Deutsche Bank ponies up $2.5B for cooking Libor; industry wide settlements approaching $9B.
The dubious distinction of drawing the largest fine for manipulating Libor goes to Deutsche Bank. Their total tab is now $3.5B. That leaves UBS in a distant second place at $1.6B.
Check out two articles on April 22:
- Wall Street Journal – Deutsche Bank to Pay $2.5 Billion to Settle Libor Investigation With U.S., U.K. Authorities
- New York Times – Deutsche Bank to Pay $2.5 Billion Fine to Settle Rate-Rigging Case
Deutsche Bank will pay slightly over $2.5 billion to settle up for manipulating Libor, Eurbor, and Tibor (Tokyo interbank). Several specific Directors and VPs will be fired.
A subsidiary company in Britain will plead guilty to violating American criminal laws.
I think that means that one tiny sliver of the consolidated entity can’t operate in the United States. I’ll make a wild guess that specific subsidiary wasn’t doing anything in the United States anyway so the criminal charge will have no impact on the subsidiary and be a mere one-day headline to the world-wide entity.
Both articles indicate the bank was intentionally slow in cooperating with British authorities. During the dawdled gathering documents hundreds of audio recordings were erased.
NYT article says the fine will be split this way:
- $600M – NY DFS
- $800M – CFTC
- $775M – DoJ
- $340M – Financial Conduct Authority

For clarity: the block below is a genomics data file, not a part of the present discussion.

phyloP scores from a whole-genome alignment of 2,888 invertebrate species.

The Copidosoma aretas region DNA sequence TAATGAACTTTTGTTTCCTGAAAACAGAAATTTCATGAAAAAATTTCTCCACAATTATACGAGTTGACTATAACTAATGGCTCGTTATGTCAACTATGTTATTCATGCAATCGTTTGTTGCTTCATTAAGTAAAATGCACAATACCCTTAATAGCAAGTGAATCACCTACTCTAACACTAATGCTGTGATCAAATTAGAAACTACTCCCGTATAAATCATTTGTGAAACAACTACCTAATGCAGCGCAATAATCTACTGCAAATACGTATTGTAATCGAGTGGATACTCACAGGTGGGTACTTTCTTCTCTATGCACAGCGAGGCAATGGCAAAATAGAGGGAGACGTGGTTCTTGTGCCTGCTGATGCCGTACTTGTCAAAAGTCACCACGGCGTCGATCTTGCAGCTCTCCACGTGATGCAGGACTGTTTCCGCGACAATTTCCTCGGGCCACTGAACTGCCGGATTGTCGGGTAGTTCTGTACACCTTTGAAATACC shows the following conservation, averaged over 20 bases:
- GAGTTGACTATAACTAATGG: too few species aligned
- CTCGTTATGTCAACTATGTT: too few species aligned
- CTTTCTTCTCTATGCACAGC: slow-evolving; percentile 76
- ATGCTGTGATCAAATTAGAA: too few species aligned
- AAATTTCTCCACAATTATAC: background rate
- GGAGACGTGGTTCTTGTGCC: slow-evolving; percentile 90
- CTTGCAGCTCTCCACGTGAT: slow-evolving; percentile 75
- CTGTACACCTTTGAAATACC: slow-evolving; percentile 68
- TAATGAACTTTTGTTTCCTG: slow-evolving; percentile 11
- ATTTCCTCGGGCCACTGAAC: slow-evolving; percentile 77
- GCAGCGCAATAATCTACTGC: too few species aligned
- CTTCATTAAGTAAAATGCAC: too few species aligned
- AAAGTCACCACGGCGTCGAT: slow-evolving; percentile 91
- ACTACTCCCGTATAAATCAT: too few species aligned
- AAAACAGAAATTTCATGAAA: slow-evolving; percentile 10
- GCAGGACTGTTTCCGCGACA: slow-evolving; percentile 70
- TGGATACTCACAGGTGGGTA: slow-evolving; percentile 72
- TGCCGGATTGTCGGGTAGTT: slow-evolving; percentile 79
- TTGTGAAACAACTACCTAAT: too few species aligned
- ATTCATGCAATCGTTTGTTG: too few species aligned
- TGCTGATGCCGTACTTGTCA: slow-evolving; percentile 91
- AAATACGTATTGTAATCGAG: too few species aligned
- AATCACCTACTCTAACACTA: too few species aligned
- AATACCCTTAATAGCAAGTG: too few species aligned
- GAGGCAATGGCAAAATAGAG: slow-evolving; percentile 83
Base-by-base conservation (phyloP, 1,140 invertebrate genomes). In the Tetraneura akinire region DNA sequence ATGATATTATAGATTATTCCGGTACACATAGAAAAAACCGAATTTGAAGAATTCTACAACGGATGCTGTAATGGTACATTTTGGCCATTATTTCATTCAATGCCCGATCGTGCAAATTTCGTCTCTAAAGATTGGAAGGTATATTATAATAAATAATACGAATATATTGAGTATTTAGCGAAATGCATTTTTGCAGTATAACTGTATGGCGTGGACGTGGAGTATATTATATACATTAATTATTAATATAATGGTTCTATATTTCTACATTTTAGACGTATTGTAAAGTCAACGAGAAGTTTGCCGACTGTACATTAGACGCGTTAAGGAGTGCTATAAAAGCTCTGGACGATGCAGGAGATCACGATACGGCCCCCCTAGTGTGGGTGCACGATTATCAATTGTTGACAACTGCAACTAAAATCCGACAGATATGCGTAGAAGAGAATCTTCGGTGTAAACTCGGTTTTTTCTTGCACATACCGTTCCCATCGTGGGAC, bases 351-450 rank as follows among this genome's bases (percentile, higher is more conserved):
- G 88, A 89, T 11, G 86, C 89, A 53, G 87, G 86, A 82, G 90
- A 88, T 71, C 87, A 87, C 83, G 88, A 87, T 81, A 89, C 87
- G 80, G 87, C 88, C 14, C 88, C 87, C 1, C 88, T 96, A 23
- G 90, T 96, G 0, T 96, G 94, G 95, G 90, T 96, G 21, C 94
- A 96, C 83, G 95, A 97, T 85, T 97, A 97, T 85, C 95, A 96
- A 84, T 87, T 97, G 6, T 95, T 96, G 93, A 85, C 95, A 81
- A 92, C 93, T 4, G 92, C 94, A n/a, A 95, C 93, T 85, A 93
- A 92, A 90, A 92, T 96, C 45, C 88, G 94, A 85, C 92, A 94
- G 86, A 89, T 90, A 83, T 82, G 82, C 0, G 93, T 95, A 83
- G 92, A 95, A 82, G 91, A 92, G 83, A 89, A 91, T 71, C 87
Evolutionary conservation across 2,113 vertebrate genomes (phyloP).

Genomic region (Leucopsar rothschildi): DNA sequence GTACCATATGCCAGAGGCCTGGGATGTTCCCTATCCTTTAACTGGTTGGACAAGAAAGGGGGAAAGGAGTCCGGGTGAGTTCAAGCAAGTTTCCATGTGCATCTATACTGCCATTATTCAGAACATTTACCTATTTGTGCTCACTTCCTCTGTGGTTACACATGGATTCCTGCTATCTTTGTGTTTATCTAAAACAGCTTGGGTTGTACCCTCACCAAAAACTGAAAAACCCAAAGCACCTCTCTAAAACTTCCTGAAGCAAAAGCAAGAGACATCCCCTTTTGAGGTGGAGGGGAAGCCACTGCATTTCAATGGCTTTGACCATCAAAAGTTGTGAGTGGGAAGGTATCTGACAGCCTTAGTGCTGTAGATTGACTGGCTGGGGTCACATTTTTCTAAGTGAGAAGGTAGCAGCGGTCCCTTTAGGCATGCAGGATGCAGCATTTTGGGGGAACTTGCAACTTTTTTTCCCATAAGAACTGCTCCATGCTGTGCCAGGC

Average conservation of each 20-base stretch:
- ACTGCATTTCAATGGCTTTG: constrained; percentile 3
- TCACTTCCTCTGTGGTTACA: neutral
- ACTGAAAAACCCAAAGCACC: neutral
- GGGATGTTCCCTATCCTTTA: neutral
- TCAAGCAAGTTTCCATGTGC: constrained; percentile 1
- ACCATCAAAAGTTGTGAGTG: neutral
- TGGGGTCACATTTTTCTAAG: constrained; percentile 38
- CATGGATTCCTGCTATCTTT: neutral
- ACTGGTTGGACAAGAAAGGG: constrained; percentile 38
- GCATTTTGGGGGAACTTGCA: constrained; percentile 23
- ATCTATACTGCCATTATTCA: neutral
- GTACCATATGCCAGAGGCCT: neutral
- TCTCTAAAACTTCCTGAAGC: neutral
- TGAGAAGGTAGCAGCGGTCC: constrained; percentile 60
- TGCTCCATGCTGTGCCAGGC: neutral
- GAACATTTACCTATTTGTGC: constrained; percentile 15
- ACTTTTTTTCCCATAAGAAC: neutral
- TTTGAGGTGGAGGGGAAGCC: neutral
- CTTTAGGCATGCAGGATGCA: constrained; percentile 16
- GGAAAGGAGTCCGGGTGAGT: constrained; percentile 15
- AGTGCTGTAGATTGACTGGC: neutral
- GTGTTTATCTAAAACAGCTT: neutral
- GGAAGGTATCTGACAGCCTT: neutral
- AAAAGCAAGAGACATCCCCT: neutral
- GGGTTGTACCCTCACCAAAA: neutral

Both of the articles indicate Deutsche bank is still under investigation for manipulating forex and money laundering. Both articles indicate their sources expect fines for forex to be higher than the Libor settlement.
3/19 – Wall Street Journal – Bank of New York to Pay $714 Million to Resolve Currency Suits – Cost to settle up government and private litigation for manipulating foreign currency exchange rates will cost Bank of New York Mellon $714M. Bank fessed up to giving some customers the worst exchange rate of the day instead of the best as they claimed, according to the article. Settlement split up as follows:
- $167.5M – Department of Justice
- $167.5M – NY state
- $335M – private lawsuits
- $30M – SEC
- $14M – Department of Labor
4/16 – Several headlines suggest BofA is ready to settle up on Forex. All articles are behind subscription walls. None of the major news sources have comments yet.
4/16 – I’m doing my own score-keeping on the Libor and forex settlements. If my stray notes and guesses are close, the total tab will be around $17B for cheating on forex. Libor actual and rumored settlements I’m aware of are approaching $8B.
4/23 – My spreadsheet on Libor settlements is tracking with the fines for five banks listed in the graph at the WSJ article linked above. With the higher-than-expected settlement for Deutsche Bank, the industry wide fines are just a smidgen under $8.7B. There are open investigations of Bank of America, JP Morgan, and Citigroup, although the comments in the above two articles indicate their settlements will be much smaller than the other banks because those three have a small share of the total Libor market.
I’ve added $2.5B to my tracking of industry wide settlements for manipulating forex to allow for the rumored amount from Deutsche Bank. My current estimate is the total tab will be around $19.5B.
My wild guess for a point estimate on total cost for those two fiascos is $28.2B.
Some perspective on the total settlements
For that much money, the US government could build 2 nuclear powered aircraft carriers with enough change left over to buy all the aircraft needed for one carrier (an educated wild guess).
Or, the US could pay for almost 12 years of federal elections. The 2010 and 2012 campaigns cost about $10B. So $28B would fund that four-year cycle almost three times over.
That $28B of fines is about equal to the combined annual billings of Deloitte ($14.9B) and Ernst & Young ($11.7B). The banking industry has wasted an amount roughly equal to the annual billings of 106,000 employees of the two largest Big 4 firms.